Updated December 20, 2013
Author: VerLee; Source: Miller, Stoelting

Description: Clinical Tips for medical atropine, especially as related to the practice of anesthesia

see also scopolamine and glycopyrrolate

Mechanism of Action

Atropine combines reversibly (competitve antagonism) with muscarinic cholinergic receptors and thus prevents access of the neurotransmitter acetylcholine to these sites. It is thus termed an anticholinergic.

Other drugs in the class include glycopyrrolate and scopolamine, and Ipratropium. Anticholinergic drugs do not prevent the liberation of acetylcholine, nor do they react wih acetylcholine.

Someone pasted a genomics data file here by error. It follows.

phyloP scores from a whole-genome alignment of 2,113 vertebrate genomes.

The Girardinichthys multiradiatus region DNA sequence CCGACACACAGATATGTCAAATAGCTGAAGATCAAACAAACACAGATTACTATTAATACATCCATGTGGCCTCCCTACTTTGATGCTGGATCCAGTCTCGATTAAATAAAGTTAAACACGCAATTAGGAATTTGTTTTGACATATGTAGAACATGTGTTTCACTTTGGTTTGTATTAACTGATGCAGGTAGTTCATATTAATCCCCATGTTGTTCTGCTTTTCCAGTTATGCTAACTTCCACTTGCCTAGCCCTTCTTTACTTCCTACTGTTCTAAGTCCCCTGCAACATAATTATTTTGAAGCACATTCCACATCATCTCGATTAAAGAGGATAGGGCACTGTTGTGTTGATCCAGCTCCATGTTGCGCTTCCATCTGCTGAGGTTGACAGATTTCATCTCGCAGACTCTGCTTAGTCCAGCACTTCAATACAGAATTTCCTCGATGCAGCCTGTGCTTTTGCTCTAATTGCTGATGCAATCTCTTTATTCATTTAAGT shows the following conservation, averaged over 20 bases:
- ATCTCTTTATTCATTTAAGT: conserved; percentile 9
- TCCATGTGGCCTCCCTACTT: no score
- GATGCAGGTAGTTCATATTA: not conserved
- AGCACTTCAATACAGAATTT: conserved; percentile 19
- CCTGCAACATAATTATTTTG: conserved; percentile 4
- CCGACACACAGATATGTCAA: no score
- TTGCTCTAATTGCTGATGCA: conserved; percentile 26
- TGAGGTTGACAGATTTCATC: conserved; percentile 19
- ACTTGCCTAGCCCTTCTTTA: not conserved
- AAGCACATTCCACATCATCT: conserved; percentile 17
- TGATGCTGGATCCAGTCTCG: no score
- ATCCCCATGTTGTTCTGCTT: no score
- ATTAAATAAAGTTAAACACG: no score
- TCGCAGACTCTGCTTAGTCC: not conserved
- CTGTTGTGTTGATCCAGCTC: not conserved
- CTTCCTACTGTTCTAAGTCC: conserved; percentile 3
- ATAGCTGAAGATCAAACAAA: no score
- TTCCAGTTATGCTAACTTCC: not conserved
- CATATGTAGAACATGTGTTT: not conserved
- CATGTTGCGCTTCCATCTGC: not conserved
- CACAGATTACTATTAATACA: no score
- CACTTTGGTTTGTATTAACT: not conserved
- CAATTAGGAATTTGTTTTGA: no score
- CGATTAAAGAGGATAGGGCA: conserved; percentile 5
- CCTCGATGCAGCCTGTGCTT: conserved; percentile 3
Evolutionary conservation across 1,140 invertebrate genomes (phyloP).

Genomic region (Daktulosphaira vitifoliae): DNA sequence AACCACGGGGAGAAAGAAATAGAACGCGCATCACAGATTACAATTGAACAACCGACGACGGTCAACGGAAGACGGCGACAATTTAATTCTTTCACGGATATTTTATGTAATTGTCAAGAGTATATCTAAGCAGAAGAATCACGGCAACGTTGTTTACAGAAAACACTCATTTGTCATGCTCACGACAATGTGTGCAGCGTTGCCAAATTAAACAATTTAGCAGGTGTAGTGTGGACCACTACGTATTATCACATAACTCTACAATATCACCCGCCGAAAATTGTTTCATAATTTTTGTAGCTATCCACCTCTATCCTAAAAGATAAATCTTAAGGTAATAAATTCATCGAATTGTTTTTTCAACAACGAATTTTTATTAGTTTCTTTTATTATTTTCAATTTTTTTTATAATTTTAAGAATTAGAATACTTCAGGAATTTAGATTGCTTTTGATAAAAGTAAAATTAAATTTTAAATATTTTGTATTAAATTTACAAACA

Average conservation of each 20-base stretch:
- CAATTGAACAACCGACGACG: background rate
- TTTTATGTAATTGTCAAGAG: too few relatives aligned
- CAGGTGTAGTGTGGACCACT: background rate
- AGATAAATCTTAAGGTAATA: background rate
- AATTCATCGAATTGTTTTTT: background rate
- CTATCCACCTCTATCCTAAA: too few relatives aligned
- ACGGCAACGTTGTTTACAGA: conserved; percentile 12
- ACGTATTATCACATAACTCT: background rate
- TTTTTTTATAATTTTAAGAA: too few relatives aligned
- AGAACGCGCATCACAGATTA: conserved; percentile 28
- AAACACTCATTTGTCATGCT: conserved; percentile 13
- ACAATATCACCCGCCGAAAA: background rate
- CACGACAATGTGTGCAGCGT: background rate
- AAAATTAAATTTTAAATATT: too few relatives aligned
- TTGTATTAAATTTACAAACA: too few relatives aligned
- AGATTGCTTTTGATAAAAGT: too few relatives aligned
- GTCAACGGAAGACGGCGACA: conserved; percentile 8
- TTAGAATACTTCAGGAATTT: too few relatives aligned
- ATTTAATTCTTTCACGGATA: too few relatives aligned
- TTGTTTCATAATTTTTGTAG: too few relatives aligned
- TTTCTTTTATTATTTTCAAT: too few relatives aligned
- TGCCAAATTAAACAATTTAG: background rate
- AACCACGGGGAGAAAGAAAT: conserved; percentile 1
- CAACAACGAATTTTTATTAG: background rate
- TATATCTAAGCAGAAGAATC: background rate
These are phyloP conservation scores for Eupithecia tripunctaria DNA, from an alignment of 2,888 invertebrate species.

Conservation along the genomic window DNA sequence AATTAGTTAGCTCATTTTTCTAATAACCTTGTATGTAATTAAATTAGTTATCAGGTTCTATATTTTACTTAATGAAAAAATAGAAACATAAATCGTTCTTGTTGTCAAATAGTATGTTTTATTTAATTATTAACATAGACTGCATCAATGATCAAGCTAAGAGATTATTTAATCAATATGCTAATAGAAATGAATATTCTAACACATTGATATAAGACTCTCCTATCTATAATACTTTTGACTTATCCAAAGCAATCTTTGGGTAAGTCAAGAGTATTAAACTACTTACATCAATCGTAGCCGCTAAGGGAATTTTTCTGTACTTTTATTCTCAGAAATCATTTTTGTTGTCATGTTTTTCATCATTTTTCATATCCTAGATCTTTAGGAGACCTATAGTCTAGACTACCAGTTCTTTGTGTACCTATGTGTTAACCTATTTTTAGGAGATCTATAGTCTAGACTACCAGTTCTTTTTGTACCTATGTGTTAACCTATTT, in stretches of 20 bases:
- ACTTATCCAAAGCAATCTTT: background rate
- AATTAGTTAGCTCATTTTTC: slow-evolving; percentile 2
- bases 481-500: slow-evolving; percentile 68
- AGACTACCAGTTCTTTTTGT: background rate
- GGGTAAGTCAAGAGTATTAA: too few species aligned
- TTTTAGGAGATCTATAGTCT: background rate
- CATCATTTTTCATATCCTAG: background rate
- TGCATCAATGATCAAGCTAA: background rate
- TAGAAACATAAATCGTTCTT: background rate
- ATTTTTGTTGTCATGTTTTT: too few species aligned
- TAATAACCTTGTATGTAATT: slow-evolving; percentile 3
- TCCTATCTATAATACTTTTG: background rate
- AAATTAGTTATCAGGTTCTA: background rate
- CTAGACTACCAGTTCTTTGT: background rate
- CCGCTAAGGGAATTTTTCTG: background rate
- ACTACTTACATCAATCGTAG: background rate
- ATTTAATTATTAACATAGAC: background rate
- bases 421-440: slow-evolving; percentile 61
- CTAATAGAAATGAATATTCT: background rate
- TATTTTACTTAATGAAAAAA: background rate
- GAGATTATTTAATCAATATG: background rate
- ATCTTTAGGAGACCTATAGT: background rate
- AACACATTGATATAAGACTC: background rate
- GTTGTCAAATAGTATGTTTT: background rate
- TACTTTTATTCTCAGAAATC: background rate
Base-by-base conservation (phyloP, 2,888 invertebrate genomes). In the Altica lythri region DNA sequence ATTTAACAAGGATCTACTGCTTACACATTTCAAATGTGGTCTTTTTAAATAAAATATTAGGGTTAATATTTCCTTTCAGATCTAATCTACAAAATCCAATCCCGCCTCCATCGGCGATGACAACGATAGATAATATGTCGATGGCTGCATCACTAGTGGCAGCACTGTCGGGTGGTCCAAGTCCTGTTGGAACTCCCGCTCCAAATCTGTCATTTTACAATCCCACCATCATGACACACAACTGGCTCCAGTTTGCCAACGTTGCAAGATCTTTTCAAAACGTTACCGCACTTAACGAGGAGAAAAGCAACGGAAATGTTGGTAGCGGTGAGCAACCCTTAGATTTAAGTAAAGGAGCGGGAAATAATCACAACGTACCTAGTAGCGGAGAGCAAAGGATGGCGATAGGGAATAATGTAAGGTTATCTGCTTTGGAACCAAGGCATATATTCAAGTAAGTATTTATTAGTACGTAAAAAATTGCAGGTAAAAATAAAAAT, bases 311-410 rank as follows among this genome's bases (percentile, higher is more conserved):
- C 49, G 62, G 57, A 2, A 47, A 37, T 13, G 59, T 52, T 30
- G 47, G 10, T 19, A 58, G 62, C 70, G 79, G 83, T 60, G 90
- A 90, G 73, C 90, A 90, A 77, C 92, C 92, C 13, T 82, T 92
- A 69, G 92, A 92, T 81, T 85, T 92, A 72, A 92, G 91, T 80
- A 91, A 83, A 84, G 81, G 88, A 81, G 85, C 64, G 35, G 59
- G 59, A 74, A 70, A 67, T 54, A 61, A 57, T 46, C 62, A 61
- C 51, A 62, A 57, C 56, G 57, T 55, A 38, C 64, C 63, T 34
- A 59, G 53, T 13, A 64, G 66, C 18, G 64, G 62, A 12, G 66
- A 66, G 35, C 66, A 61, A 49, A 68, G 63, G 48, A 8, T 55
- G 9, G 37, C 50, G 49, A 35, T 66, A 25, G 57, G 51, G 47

IV Administration: onset of action is about 1 minute; duration of action 30-60 minutes.

Atropine, like scopolamine, is a lipid soluble tertiary amine, and thus easily crosses the blood-brain barrier, causing CNS effects of sedation and delerium, esp. in the elderly. (See Central Anticholinergic Syndrome)

from Stoelting

Clinical Uses & Dosing for Atropine